I spent last week with my wife and two sons on holiday in Cornwall, and need to recover from the seven-and-a-half hour car journey back to Oxford. I try to savour the last few hours of holiday before thinking about the week ahead.
The week the A-level results come out is always very busy. Each year it feels as if I am waiting for my own results - a mix of joy and foreboding. Cherwell is a truly comprehensive school with a wide mix of pupils, and I'm quietly confident as last year's results were good. The weather is good so I work in the garden to take my mind off school.
I am still in my holiday sleeping pattern and wake up quite late. I take my youngest son, Christopher, 9, to summer school. The weather is pretty awful, so I continue with my filing and sorting. By lunch, I've finished, and my wife, also a teacher, returns from collecting books for her school.
I check the UCAS lists to see what grades students need to get their places at university. About half have applied for 2000 entry, which is less worrying for these people: they are not hanging on the results and have a year to sort themselves out if they need to. The 1999 entrants are my main concern.
I am involved in a local history project and spend the afternoon doing research. I have invited our neighbours, Sid and Audrey, to come for dinner. Sid has brought his home-made wine which is a nice (lethal!) addition to the evening. I get to bed around one-thirty.
Wake up to news of the earthquake in Turkey. I am concerned as some of our friends are over there.
I collect Christopher from summer school. On the way home, I buy some papers to read about A-level predictions. As usual they say grades are going up and standards are going down. This really annoys me: it belittles what the students have achieved. I have been teaching for more than 20 years and I know that students are working much harder and doing much better these days.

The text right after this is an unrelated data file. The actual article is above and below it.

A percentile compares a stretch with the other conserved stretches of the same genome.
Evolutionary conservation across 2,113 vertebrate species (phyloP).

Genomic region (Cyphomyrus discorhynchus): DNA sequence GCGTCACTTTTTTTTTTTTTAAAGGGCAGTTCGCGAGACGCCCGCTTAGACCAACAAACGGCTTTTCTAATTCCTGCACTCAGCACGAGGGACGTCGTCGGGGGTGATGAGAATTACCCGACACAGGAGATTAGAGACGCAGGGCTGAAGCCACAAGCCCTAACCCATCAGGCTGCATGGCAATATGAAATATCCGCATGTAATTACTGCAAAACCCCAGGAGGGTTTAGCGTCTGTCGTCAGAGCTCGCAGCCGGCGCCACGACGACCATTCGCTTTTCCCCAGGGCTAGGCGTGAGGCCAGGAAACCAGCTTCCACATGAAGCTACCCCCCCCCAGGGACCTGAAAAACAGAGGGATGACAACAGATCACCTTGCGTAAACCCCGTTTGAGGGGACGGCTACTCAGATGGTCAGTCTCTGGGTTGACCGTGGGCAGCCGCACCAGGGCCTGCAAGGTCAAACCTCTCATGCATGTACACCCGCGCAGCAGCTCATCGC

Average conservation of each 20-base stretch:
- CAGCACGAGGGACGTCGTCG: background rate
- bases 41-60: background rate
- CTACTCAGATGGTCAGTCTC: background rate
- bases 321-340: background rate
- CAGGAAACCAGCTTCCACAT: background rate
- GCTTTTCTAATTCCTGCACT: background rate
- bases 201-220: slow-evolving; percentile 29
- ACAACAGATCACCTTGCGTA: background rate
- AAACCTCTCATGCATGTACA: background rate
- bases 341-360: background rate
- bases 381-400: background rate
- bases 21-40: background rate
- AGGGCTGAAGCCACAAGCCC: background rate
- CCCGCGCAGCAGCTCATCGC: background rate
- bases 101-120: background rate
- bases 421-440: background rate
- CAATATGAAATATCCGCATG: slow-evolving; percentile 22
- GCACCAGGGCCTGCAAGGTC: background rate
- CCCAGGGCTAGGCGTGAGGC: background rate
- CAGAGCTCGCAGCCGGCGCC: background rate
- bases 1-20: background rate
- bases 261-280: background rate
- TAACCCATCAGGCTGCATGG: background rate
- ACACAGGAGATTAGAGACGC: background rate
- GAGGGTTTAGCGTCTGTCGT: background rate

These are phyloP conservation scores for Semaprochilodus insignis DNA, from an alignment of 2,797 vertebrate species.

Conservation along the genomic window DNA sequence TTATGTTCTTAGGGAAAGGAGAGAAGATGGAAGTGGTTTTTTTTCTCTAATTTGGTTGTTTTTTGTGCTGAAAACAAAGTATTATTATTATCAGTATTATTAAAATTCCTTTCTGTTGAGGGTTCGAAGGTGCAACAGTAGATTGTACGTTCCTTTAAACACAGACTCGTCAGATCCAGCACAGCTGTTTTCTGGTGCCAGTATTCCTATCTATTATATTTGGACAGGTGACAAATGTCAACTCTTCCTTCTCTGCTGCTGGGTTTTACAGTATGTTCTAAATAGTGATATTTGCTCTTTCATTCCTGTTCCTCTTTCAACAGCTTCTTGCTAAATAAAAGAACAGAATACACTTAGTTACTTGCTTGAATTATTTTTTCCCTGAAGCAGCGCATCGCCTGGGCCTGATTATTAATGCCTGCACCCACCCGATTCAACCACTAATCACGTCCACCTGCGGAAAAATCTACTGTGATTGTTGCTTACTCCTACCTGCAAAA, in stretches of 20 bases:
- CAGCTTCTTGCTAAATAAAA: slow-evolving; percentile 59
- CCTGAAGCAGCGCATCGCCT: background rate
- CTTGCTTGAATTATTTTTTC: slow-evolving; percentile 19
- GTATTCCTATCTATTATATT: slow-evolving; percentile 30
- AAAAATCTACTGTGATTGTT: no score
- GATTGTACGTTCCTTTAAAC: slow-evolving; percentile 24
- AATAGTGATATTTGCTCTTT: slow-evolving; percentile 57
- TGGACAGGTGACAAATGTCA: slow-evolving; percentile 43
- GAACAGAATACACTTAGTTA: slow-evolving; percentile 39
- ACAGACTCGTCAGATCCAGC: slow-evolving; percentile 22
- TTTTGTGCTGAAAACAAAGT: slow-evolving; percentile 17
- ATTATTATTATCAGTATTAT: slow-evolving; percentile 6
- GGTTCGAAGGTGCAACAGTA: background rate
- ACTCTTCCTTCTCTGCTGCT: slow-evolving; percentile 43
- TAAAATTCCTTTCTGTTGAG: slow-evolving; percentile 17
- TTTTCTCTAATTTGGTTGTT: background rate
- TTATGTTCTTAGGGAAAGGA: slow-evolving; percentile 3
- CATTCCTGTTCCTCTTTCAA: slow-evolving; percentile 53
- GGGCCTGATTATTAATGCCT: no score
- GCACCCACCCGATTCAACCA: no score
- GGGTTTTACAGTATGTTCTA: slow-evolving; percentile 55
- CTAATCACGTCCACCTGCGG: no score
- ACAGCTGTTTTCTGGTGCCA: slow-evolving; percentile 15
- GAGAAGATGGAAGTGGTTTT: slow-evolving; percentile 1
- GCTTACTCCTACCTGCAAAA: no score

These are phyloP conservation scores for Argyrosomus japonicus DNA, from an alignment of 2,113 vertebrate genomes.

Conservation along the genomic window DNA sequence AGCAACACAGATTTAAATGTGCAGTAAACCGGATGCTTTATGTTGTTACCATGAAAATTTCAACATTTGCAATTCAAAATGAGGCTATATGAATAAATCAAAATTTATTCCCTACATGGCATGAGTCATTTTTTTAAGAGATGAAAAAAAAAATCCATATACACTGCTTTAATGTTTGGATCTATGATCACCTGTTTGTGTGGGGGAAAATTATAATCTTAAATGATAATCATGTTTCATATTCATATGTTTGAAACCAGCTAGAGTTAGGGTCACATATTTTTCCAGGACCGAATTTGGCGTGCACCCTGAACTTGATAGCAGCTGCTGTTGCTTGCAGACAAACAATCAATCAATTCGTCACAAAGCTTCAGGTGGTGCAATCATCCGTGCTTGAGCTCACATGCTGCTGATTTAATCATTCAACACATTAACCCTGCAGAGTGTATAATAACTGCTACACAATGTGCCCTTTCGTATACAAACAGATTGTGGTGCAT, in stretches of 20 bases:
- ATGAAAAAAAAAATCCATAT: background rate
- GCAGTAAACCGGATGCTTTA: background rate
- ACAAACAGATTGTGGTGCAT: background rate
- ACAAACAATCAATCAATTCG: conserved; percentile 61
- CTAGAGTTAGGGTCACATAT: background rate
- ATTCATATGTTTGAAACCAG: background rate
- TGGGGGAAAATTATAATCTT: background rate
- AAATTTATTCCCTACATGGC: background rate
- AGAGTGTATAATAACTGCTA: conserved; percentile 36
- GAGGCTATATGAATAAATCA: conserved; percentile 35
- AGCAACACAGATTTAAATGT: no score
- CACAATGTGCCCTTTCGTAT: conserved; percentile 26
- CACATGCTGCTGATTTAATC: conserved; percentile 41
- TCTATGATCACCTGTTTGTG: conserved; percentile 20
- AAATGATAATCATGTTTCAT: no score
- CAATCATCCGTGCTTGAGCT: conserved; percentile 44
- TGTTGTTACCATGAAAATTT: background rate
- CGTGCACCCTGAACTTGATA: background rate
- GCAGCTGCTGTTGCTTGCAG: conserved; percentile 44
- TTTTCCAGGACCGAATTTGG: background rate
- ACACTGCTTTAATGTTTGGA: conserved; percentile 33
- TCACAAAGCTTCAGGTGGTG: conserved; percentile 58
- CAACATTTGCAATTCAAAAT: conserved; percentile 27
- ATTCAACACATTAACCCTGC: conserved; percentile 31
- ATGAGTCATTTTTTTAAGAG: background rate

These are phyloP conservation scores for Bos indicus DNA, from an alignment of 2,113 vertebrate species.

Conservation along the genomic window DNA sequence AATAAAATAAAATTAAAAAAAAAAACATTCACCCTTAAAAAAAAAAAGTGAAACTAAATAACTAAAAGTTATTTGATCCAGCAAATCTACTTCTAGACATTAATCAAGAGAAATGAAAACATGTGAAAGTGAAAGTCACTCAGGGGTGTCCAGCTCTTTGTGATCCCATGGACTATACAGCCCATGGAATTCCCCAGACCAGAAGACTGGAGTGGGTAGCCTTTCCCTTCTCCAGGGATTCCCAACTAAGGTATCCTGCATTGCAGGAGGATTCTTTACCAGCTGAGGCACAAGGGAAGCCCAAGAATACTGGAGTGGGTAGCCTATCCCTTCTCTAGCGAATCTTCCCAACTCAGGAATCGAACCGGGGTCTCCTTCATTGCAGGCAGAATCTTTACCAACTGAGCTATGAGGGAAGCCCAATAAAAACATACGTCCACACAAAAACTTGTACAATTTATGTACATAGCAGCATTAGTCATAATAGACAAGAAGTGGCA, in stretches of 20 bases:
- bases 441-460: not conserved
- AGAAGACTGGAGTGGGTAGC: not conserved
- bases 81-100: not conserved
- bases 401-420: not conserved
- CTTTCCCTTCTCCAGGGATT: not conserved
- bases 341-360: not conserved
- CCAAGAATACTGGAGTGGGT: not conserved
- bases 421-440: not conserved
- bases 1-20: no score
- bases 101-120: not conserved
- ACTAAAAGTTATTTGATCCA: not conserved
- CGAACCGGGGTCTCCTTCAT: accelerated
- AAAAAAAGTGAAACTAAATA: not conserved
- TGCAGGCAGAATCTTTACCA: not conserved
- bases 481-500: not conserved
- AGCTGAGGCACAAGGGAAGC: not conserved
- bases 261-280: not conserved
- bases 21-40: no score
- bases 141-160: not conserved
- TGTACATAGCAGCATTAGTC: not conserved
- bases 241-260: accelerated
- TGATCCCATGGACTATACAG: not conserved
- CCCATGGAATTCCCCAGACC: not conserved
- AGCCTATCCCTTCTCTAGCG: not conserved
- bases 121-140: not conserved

I have a debate with my eldest son, James, 13. He wants the Internet at home to help with his homework - and to surf the Star Wars pages. I sound old fashioned, at 42, but I don't want the invasion.
However, I suppose I may well be forced into submission - eventually.
Up reasonably early to buy The Independent: its Which Way magazine is very useful. I hear my friends in Turkey are safe - a big relief.
I complete the first draft of my research project and head off to school to get the results from the computer. The deputy head, Erica Dray, and myself spend three hours matching the codes to names. We are starting to get a pretty good picture of results. Out of 164 candidates, 50 per cent of grades were As or Bs, 66 per cent were A-C grades and 92 per cent A-E, with an average point score of 19.
These are the best results we have ever had: some students have done much better than was expected. I am very pleased. But my work is not over: I have to go home and match up the results to the UCAS forms. I finish at around eleven.
Up at quarter past six. I buy two copies of The Independent UCAS lists on my way to school. I meet the exams officer Roger Battley. He has been here since six waiting for the post. We have to collate all the result slips and put them into envelopes. By half-past-nine, there are queues of students outside, eager for their results. We don't post the results on the wall at Cherwell, I don't think it is right to share the grades. All the students get their own envelopes, it's very personal.
Every one is really calm this morning, there is no screaming, only a few tears of disappointment - this can be a stressful time for students. I have to post results which haven't been collected and have even e-mailed someone in Indonesia.
I have a relaxing evening listening to Wagner, Mozart and Bruckner at the Proms. We take a bus from Oxford to the Albert Hall, and arrive back at about midnight.
Woken up by the cat at 5.15. In school by half-seven after picking up the papers. I have a post A-level clinic at school between nine and 12, and see 25 people. Some are considering retakes or need help making decisions for applications for next year. At lunchtime I pick up some chairs for the sixth form common room, donated by my wife's school.
At 2.30. I head home to pick up the family. We are off to Nuneaton to spend the weekend with my parents.
I pray for sun.
Daisy PriceReuse content